Thriller / Filler

This year’s Universal Studios Hollywood’s Halloween Horror Nights was a smashing success. The mazes were heart-stopping fun and the vibe was foggy-freaky. Everything worked out perfectly for us (but not necessarily for the bigwigs at Universal).

You see, the economy sucks, and lucky for those shelling out, the crowds were way tolerable. Though we upgraded to a front-of-the-line pass, had we braved it with the general admission drones, things wouldn’t have been as bad as they had been in the past (where we waited almost two hours to board the backlot tram!).

Still, even though the park’s streets and alleyways weren’t crazy congested, some of the more popular lines posted wait times in excess of 80 minutes! Without the upgrade, we’d probably get through two mazes, and another attraction or two. With the pass, there was absolutely NO waiting for anything. We walked right on up. It was pretty sweet. When we do it again next year, we’re definitely doing it with front-of-the-line passes. It’s totally worth it.

(Up close and personal with a groovy ghoulie)

Here are the best and worst things about the event.

1. Rob Zombie’s House of 1000 Corpses in 3D was the best terror maze by a mile. The 3D effects worked out nicely with the day-glo, neon, go-go splatter of Zombie’s signature look. The movie is an underrated gem (IMHO) and the maze does a great job of pulling the best parts of the movie together, whisking nervous walkers along on a swift jaunt to hell and back.

You begin by venturing through Captain Spaulding’s Murder Ride, then end up in the Firefly’s demented residence, then you wrap things up with a descent into the bowels of the earth to tackle Dr. Satan’s sadistic lair.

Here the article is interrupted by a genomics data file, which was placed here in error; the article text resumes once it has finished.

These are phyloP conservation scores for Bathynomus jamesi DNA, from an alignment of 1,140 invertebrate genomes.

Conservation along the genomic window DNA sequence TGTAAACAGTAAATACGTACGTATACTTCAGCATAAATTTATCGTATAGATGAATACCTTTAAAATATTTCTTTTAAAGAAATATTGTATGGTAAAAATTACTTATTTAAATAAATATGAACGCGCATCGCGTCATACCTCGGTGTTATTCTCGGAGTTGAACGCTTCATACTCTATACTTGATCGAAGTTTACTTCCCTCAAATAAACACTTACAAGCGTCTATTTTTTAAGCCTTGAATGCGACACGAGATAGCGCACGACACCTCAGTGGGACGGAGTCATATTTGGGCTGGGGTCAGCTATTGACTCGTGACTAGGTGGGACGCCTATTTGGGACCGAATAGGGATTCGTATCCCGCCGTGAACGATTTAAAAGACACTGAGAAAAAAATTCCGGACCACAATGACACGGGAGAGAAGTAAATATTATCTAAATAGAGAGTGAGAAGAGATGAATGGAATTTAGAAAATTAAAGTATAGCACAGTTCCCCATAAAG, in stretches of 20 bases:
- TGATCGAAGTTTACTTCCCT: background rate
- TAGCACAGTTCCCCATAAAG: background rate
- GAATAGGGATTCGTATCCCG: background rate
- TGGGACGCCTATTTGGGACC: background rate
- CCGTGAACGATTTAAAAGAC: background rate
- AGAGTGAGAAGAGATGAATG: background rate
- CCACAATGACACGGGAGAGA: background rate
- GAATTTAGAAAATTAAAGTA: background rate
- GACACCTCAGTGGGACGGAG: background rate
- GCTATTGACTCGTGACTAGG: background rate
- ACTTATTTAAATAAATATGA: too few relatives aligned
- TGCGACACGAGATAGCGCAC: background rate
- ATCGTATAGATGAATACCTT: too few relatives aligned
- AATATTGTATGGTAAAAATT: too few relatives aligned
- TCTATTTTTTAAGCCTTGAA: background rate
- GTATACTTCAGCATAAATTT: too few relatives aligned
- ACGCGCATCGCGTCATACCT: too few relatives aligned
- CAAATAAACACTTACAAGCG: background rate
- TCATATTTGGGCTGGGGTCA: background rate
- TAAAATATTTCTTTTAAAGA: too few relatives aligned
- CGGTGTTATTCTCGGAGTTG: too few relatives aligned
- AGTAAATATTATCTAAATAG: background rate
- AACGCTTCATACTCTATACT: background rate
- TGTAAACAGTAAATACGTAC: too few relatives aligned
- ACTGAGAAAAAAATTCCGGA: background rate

The effects were top-notch and the actors scared the bejesus out of me. It was fantastic. If you go, it’s a must-see.

(Though his head is humongous, Rob Zombie’s vision goes hand-in-hand with haunted mazes)

2. La Llorona is a creepy Mexican fable about a woman who drowns her young son and daughter so she can be with a man who doesn’t want anything to do with her kids. When the man finds out what she has done, he rejects the woman. She kills herself in the very lake where she dispatched her kids. Together, the three spirits roam, and moan, and do a whole lot of ghostly crying.

The maze was aptly atmospheric. Catholic imagery, eternal wailing, and a bunch of dead kid dummies got the blood pumping. The screaming Llorona got things jumping.

If you go, be sure to pin this one at number 2, right behind Zombie.

3. The studio tour tram was converted into a SCREAM 4 themed snoozefest. Monitors ran video footage of Stab 8, the new movie-within-a-movie from those “clever” Scream writers. The idea is that YOU and your tram-mates are extras in Stab 8 and fodder for ghostface’s sure knife. It’s a nifty idea (they did the same thing with Jigsaw last year).

Unfortunately, everything feels half-baked. The experience is disjointed at best. Creative doesn’t follow through, even dropping the kinda cool, live action role-playing (we were sort of LARPing) midway throught the ride in favor of a series of commercials about upcoming Universal horror movies.

The tram doesn’t go through any of the cool tram stuff either. No King Kong, no Jaws, no spinning ice tunnel. They simply drive you down to the Psycho House, let you out, and then make you hike through some pretty gnarly, dirt-trailed terrain. With so many feet trudging along, dust rises to mix with the piped in fog and things get almost unbearable. It’s sort of…miserable.

At the end of the tiring trek, you pass the Psycho House (unceremoniously) and then descend into a left over WAR OF THE WORLDS set – the gruesomely impressive aftermath of a plane crash. Effects wise things aren’t too shabby, but a lame ZOMBIEZ ON A PLANE theme cheapens the thrills, sucking the creepy right out of the plane crash scene.

At this point you reboard the tram and ride back with another round of commercials.